The wealth manager reported that in recent years it has observed an increasing number of ‘cherished holdings’ in portfolios, shares in companies that are held for emotional or historical reasons rather than on the basis of sound fundamentals.
Richard Champion, deputy chief investment officer at Canaccord, explained: “You could have an emotional attachment to a company because of a family connection or maybe you worked there yourself. Another common occurrence is people who inherit a holding from a relative or are holding on for tax or legal reasons."
Some companies historically were very good investments, but the world changes, Champion said adding: "It’s worth paying the tax to get that portfolio diversification, as the alternative is far worse."
“The trouble with a prized portfolio,” the firm posited “is that your investments can often get skewed towards a single company – and the risk is that sentiment gets in the way of judgement. All too often, investors stay in love with things that stopped being good for them a long time ago – what was once ‘the bomb’ has now bombed, and pretty badly at that.”
Instead, investors have to “be prepared to act decisively” and dispassionately and reassess their portfolios regularly.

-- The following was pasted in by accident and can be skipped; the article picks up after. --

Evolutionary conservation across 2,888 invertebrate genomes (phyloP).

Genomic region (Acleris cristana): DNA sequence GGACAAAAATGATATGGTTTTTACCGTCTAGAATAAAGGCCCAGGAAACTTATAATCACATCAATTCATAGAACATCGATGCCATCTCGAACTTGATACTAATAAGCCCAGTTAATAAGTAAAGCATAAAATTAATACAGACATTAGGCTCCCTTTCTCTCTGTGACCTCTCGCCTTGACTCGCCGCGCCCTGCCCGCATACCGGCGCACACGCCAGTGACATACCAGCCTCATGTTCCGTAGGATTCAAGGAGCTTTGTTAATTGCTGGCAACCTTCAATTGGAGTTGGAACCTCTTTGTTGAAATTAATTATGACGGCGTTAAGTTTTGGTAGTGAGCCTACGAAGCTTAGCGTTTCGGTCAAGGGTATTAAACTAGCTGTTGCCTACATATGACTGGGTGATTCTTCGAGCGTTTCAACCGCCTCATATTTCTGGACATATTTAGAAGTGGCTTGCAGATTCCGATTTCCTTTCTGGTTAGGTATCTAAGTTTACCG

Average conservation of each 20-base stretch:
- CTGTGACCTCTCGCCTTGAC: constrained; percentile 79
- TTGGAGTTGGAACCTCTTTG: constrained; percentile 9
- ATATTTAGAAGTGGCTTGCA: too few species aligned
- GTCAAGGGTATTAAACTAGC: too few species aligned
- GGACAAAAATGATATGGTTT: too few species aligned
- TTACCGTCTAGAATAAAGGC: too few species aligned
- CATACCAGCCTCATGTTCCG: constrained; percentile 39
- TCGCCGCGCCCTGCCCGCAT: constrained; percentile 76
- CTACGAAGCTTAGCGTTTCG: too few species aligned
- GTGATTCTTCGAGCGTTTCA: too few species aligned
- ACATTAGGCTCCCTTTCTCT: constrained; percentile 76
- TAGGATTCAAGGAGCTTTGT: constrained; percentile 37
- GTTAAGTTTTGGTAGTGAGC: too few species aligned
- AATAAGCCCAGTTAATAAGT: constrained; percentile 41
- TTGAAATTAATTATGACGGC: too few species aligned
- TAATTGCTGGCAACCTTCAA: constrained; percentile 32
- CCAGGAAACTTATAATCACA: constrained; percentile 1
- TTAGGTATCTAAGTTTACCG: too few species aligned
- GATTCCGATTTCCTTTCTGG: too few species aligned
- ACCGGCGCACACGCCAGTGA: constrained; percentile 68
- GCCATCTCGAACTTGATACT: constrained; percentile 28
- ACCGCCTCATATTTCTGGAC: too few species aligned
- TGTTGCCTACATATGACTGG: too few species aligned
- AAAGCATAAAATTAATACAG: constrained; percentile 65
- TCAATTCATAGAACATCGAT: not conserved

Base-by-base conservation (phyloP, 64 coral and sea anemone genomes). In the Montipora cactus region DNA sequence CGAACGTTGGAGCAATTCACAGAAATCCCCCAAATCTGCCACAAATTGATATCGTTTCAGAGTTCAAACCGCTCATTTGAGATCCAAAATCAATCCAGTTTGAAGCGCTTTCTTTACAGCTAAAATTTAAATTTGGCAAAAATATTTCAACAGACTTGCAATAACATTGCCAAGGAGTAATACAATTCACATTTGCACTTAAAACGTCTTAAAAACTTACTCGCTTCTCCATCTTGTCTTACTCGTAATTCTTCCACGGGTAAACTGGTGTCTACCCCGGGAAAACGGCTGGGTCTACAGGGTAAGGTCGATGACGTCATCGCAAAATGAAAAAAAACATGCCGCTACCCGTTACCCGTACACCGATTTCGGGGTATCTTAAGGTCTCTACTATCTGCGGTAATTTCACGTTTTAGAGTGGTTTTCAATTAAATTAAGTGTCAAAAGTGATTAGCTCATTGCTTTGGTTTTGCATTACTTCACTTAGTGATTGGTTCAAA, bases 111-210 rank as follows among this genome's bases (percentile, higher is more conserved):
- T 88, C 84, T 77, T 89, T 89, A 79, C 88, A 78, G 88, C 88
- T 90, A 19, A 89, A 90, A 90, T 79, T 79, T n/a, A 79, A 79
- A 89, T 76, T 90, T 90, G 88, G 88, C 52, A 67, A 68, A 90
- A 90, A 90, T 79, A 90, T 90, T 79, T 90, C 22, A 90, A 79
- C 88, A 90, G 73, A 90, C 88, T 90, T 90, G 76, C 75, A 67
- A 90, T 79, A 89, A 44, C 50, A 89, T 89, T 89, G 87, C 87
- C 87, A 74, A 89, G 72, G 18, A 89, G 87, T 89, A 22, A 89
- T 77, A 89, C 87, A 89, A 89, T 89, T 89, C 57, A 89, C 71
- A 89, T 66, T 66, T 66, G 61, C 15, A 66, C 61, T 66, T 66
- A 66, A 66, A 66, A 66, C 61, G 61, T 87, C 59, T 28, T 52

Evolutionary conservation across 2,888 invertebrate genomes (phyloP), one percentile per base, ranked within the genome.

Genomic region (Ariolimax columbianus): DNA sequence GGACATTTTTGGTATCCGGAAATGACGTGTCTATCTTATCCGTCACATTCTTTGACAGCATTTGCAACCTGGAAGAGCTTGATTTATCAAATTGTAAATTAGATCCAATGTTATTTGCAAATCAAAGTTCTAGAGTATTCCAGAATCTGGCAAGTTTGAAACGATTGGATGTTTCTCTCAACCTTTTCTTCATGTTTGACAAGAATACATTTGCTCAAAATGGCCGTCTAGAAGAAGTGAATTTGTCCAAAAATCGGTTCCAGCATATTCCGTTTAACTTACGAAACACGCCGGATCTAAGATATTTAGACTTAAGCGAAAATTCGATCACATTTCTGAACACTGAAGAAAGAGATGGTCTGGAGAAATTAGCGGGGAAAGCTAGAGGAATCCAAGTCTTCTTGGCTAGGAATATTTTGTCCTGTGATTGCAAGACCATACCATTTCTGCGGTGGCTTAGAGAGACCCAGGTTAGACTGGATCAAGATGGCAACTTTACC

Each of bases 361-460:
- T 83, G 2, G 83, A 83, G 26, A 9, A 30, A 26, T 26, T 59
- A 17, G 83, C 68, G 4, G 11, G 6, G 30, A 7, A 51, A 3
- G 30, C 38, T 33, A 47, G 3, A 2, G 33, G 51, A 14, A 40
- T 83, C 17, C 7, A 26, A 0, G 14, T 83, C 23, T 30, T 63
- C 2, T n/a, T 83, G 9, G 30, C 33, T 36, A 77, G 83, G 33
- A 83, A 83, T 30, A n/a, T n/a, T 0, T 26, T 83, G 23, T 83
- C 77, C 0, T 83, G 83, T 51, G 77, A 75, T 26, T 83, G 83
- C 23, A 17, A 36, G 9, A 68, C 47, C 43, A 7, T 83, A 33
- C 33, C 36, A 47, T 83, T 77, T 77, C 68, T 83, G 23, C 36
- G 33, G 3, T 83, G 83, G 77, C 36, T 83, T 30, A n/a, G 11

Trouble on the horizon
‘Cherished holdings’ become easier to spot during waves of dividend cuts, which have a tendency of exposing problems in companies. It’s no coincidence that the sectors in which significant dividend cuts have occurred over the last year (such as mining, banking and food retail) have experienced big share price falls, making their companies more vulnerable, said Campion.
You may have a ‘cherished holding’ on your hands if the company in question suffers from dividend security issues, balance sheet weakness and if it has switched from generating strong returns to weak returns, according to Canaccord.
Canaccord named GlaxoSmithKline, Marks & Spencer and Vodafone as several recent examples of ‘cherished holdings’ that are ‘undermining the performance of investors’ portfolios’ and could be prime candidates for future dividend cuts.
All three companies have had a rough time over the last decade, characterised by falling earnings per share and their failure to reinvent themselves to keep up with more robust competitors.
Identifying ‘cherished holdings’ before they become a serious problem is paramount, said Champion: “We’re absolutely adamant that when we see these threats, we want to get them out. Even if that means a sharp reassessment for our outlook in the company involved.”